Facts about wild reindeer
Grey-brown, wirehaired coat, also between the hooves and on the muzzle. Both sexes grow antlers. The Svalbard reindeer has a denser coat, is more compact and has shorter legs.
Up to 220 cm long, with a shoulder height of up to 125 cm. A bull can weigh up to 270 kg, with a slaughter weight of 50 to 140 kg. The female is considerably smaller.
Reindeer reach sexual maturity at the age of one and a half. The rutting season is from the middle of September until the middle of October. The gestation period is approx. 225 days. Almost always only one calf, twin calves are rare. Calving takes place in May-June.
During winter, lichen from the ground and from trees constitutes 40-80 per cent of the reindeer’s diet. The remainder is made up of dry grass and shrubs. During summer, reindeer eat herbs, grass, dwarf shrubs and some lichen.
Facts - REINDEER Rangifer tarandus
Northern parts of Europe, Asia, North America, Svalbard and Greenland. Domestic reindeer have been introduced on South Georgia and Iceland. In Norway, wild reindeer (Rangifer tarandus tarandus) are only found in the mountainous areas in the south, from Sør-Trøndelag and southwards. In addition to the wild reindeer in mainland Norway, Svalbard reindeer (Rangifer tarandus platyrhynchus) are found on the Svalbard islands. Domestic reindeer are herded in large areas of northern Norway and as far south as parts of Oppland and Hedmark.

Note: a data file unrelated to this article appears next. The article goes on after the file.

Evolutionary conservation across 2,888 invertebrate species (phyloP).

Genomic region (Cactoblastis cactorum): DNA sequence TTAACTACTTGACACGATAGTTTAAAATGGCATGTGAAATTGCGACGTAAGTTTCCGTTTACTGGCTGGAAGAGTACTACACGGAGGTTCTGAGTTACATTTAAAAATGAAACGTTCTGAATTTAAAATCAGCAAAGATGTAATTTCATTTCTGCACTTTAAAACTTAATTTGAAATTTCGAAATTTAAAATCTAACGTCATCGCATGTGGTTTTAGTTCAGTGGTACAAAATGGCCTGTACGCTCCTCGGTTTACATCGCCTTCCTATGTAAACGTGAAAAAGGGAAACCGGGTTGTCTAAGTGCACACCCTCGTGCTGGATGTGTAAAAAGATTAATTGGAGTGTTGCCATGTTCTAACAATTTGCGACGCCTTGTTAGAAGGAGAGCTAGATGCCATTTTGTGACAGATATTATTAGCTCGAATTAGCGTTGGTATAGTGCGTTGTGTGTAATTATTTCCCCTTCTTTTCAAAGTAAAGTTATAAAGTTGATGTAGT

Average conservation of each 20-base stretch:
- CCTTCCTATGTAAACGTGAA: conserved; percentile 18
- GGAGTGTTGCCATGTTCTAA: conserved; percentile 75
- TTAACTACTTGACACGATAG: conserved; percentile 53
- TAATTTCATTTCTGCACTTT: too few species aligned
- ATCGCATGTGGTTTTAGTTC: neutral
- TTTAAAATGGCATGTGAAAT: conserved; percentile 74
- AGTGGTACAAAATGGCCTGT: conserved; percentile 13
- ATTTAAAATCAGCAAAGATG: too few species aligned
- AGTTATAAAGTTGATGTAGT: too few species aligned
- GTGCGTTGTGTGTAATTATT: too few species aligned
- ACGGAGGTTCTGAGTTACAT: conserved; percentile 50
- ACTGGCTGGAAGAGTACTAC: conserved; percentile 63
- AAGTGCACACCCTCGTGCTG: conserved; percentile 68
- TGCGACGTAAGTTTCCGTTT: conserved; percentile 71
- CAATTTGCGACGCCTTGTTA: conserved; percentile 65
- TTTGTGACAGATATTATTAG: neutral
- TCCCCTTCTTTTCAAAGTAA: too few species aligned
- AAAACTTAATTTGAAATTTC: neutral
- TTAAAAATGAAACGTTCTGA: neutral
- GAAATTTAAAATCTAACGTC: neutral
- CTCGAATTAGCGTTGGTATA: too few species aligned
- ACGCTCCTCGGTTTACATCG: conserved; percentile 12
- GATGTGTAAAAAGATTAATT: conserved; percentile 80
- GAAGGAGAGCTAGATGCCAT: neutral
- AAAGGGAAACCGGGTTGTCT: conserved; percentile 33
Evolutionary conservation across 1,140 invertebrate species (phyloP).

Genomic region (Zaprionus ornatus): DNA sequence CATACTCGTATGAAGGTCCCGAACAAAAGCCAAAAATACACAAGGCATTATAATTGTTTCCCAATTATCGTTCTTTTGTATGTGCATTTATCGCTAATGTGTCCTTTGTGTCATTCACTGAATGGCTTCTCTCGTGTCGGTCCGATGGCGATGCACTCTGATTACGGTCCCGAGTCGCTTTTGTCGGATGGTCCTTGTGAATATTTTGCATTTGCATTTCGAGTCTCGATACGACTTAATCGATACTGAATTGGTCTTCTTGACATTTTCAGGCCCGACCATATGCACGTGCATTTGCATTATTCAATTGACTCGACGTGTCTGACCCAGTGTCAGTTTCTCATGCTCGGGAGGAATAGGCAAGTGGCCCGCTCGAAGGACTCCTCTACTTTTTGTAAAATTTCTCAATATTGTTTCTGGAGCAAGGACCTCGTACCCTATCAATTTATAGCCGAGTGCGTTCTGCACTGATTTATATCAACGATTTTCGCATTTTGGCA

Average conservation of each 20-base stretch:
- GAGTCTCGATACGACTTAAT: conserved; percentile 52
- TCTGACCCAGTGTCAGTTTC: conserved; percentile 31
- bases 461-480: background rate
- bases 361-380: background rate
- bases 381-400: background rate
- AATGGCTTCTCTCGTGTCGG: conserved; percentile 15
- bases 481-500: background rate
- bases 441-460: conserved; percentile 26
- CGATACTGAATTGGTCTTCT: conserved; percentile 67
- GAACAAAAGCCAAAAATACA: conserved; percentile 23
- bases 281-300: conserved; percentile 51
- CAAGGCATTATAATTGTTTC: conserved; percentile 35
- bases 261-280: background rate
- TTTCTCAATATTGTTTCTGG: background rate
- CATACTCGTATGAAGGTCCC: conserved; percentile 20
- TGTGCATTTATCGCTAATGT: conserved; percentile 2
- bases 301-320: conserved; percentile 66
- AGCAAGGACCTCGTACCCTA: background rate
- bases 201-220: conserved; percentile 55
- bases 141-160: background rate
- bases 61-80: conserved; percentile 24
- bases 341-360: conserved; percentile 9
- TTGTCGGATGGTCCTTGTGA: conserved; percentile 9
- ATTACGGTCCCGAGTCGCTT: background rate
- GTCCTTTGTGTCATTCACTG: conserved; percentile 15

Way of life:
In Norway, reindeer are diurnal animals that live in herds. The reindeer are nomadic, i.e. they travel varying distances between their summer and winter pasture areas.
A low grunting or snorting sound.
The reindeer’s hoof print is crescent-shaped, 9-10 cm wide and 8-9 cm long. This varies depending on age, sex and the surface underfoot. Reindeer excrement consists of small, irregular balls 12-15 mm long and 7-10 mm wide. Their excrement varies depending on their diet.
The hunting season varies in length, starting around 20 August and lasting until the end of September.
Also see Svalbard reindeer (Norwegian Polar Institute)
Up to 18 years.
In Norway, reindeer live largely in the bare mountains, but in certain wild reindeer areas forests form a significant part of their habitat.